Microsoft says that despite all the media headlines over the past few months, malware attacks that abused the coronavirus () theme have barely been a blip in the total volume of threats the company sees each month.
These COVID-19 attacks included emails carrying malicious file attachments (also referred to as malspam) and emails containing malicious links that redirect users to phishing sites or malware downloads.
According to Microsoft’s Threat Protection Intelligence Team, the first attacks abusing a COVID-19 lure started after the World Health Organization (WHO) declared COVID-19 a global pandemic on January 30.
As the world yearned to learn more about this new disease, attacks intensified, and they peaked in March when most of the world’s countries enforced stay-at-home measures.
“The week following [the WHO] declaration saw these attacks increase eleven-fold,” Microsoft said. “By the end of March, every country in the world had seen at least one COVID-19 themed attack.”
However, Microsoft says that attacks plateaued soon after, as the public interest died down and as malware operations settled into a “new normal.”
Microsoft’s security team says that most of the COVID-19 campaigns they tracked were highly localized. Malware campaigns usually targeted users in a specific country and weaponized local news and local developments to increase the attack’s chances of success.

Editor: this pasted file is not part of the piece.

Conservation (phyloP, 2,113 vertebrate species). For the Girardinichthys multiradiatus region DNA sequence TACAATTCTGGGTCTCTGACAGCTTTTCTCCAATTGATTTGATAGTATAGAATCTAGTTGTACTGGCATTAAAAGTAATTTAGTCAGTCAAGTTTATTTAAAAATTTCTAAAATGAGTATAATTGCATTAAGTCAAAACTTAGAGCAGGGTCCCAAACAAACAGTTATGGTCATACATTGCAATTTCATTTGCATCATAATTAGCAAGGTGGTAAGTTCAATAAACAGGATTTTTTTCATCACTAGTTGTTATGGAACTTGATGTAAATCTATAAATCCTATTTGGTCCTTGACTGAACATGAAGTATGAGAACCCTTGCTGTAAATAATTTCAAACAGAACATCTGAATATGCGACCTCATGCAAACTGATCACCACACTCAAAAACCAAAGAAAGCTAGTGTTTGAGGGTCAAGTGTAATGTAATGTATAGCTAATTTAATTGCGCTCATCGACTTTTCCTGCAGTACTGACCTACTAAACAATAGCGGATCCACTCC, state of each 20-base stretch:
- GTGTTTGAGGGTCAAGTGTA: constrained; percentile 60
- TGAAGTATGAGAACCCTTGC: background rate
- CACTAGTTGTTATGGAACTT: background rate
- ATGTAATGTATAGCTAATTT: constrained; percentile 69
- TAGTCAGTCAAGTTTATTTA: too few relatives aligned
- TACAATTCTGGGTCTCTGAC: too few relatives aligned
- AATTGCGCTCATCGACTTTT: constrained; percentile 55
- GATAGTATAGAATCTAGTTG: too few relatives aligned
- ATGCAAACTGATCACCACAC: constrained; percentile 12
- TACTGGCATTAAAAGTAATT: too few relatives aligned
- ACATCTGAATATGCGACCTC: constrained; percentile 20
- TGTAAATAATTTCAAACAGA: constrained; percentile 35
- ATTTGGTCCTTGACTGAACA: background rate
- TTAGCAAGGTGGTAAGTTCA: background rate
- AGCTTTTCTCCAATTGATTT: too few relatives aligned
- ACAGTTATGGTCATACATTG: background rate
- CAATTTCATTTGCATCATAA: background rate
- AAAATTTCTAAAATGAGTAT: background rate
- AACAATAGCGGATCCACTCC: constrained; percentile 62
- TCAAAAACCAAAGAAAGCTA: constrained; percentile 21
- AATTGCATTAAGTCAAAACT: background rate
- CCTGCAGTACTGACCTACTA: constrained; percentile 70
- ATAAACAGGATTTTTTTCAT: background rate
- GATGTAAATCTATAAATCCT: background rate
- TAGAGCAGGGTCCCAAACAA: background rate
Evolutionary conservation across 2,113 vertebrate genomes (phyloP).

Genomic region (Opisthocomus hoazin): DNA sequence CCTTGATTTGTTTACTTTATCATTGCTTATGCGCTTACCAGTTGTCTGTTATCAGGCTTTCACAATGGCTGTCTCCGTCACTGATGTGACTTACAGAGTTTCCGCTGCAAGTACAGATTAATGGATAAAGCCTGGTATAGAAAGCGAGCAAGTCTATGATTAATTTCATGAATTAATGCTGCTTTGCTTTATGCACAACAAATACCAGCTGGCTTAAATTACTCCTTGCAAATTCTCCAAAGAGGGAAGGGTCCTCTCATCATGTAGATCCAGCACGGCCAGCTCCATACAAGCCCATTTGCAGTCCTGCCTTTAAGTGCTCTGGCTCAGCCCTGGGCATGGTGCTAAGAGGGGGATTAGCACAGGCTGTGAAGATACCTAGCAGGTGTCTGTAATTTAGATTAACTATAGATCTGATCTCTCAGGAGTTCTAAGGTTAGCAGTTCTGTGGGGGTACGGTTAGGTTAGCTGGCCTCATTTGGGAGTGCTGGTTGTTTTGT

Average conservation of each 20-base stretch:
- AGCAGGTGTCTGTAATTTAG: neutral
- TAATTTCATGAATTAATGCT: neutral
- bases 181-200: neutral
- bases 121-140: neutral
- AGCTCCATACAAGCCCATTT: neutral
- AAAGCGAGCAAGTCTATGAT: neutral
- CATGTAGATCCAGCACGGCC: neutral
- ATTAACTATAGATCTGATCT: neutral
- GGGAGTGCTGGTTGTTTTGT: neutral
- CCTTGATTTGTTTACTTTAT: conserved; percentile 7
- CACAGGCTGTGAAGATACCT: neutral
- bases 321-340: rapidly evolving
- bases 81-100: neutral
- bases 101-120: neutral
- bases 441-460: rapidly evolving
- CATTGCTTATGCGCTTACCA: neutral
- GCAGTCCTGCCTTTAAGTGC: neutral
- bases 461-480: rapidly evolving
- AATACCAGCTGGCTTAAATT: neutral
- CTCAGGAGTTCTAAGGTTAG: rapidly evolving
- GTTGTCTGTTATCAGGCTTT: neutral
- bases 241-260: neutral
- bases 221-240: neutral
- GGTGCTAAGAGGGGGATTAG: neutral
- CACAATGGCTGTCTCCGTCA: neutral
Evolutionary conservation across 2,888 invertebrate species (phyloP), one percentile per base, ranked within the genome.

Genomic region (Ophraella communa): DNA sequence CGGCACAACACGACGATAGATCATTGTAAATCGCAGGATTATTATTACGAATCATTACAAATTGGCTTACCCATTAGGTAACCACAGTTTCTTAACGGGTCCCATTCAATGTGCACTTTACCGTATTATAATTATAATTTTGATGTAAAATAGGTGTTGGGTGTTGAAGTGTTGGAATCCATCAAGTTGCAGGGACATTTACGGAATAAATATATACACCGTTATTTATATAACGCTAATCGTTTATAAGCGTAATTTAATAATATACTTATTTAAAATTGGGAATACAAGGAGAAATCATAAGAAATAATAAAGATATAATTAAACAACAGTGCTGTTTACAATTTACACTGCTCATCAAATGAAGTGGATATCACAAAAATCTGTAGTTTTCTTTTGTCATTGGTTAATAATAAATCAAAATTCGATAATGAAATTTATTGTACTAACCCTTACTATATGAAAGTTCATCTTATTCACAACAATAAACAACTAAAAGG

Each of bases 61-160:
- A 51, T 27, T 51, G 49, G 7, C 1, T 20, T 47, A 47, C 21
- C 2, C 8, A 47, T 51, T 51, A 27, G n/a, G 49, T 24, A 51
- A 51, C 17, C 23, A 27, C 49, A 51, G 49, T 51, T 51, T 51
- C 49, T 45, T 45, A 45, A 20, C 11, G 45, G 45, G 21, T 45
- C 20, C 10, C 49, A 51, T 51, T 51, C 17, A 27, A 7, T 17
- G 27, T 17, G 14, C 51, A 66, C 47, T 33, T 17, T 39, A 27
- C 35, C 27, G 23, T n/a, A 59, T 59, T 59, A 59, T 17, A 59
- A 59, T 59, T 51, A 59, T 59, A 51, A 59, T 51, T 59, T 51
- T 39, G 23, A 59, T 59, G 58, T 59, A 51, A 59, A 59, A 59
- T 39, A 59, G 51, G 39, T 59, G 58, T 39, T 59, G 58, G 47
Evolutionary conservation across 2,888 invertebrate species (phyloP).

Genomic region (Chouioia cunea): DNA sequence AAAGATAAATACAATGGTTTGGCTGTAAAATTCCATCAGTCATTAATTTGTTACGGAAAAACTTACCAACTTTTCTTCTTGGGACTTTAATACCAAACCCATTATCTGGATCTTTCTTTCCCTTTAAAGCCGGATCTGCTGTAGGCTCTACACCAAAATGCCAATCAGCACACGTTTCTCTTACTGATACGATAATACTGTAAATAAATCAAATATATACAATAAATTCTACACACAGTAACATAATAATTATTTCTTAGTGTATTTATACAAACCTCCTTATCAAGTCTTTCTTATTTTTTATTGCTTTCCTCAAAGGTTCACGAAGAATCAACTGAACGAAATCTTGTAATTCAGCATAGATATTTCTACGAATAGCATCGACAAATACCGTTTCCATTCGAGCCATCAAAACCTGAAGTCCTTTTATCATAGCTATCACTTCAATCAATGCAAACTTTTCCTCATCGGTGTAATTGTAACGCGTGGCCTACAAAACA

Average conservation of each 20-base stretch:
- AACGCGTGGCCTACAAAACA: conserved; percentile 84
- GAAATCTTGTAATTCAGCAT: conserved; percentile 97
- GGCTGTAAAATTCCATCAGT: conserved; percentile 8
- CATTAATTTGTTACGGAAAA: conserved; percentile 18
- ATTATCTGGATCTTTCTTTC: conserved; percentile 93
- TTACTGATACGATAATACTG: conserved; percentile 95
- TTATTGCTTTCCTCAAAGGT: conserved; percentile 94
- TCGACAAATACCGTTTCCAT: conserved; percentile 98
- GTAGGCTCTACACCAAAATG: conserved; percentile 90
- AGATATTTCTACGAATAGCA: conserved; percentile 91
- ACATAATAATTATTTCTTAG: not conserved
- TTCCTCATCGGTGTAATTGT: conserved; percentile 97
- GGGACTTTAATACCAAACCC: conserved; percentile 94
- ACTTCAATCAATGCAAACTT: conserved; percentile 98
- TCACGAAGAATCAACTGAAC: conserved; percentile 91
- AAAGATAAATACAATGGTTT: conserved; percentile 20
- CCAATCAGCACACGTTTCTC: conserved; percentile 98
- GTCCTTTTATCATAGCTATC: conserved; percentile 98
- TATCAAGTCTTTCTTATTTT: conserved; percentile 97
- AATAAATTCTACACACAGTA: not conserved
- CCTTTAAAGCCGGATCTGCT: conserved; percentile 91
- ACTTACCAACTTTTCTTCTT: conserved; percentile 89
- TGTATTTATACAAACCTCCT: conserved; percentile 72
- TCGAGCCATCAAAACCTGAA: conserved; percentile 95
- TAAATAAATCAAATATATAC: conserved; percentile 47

“They preyed on our concern, confusion, and desire for resolution,” Microsoft said, referencing the old adage that hackers will never let a good crisis go to waste.
Furthermore, as major players like Lokibot, Emotet, and TrickBot joined the attacks, Microsoft says that malware groups didn’t put particular effort into exploiting the COVID-19 theme.
Just like Proofpoint reported before it, Microsoft says that criminal groups repurposed old attack infrastructure and continued to deploy the same malware they used before. The only change they made was to update old email templates to exploit the new crisis, as the new COVID-19 subject lines had a higher chance to pique victims’ interest.
Currently, Microsoft says that COVID-19-themed malware attacks have gone down, but they are still higher than what the company saw in early February when the attacks started, so they haven’t died out for good just yet.
However, going forward, Microsoft believes they’ll persist as long as COVID-19 persists.
Nevertheless, Microsoft says COVID-19 is just an outlier in the general threat landscape, where most attacks continue to be typical phishing and identity compromise patterns.